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A Pound of Flesh: Extraordinary Literary Debts

Today marks the release of David Graeber’s new book, Debt: The First 5,000 Years. In this red-bound tome, Graeber explains the concept of debt and credit and the ramifications of both, except he does so in a way that is accessible for those who are in the mood to question the current global economic set up. He writes, “Looking over world literature, it is almost impossible to find a single sympathetic representation of a moneylender.” Which got us thinking about the the anxieties involved in owing debts and what we could learn from the stories of hardship and redemption below. In these tales, the debtors are to be pitied, but at times their actions can be shocking. What are some books you would add to the debt debate, dear readers? Let us know in the comments section.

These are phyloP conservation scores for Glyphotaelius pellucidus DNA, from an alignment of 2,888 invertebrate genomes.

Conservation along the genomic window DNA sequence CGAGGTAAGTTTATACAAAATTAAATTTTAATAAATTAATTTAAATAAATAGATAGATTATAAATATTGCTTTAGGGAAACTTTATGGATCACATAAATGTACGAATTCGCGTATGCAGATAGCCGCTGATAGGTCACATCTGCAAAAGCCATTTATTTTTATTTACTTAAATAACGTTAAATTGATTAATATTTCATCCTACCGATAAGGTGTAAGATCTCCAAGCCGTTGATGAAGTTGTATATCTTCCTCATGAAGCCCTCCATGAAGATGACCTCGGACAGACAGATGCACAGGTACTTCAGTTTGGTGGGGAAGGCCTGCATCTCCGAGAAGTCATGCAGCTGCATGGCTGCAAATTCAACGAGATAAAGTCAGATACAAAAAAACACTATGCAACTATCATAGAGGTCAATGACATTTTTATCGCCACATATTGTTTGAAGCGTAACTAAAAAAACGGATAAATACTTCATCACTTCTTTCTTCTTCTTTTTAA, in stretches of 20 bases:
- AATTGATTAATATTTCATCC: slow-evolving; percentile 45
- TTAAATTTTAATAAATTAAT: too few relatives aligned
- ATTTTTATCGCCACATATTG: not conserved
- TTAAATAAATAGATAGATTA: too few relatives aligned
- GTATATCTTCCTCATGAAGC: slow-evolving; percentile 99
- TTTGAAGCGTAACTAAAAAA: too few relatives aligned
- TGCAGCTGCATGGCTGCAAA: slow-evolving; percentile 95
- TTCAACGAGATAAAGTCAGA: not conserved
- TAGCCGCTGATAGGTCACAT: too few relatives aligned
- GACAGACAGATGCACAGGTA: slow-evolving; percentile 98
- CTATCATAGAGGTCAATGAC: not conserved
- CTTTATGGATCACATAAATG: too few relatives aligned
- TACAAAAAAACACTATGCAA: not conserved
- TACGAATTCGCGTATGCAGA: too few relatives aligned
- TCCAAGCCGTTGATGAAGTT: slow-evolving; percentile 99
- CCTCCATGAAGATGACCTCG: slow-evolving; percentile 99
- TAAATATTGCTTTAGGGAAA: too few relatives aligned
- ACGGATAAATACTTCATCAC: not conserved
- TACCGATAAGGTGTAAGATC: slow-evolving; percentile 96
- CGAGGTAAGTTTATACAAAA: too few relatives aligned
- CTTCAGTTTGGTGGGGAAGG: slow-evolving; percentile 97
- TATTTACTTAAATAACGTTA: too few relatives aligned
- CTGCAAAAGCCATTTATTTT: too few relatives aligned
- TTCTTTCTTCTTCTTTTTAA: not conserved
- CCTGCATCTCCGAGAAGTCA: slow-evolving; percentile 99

The Merchant of Venice by William Shakespeare

In the play, Shylock is a Jewish moneylender who offers a tidy sum to Antonio, his rival. The security for the transaction is, unbelievably, a part of himself. When Antonio can’t pay the loan, a vengeful Shylock demands the pound of flesh as his fee. (Antonio did spit on and mock him, after all.) But the judge has the final say:

“Tarry a little, there is something else,
This bond doth give thee here no jot of blood;
The words expressly are, a pound of flesh;
Then take thy bond, take thou thy pound of flesh;
But, in the cutting of it, if thou doth shed
One drop of christian blood; thy lands and goods
Are, by the laws of Venice, confiscate
Unto the state of Venice”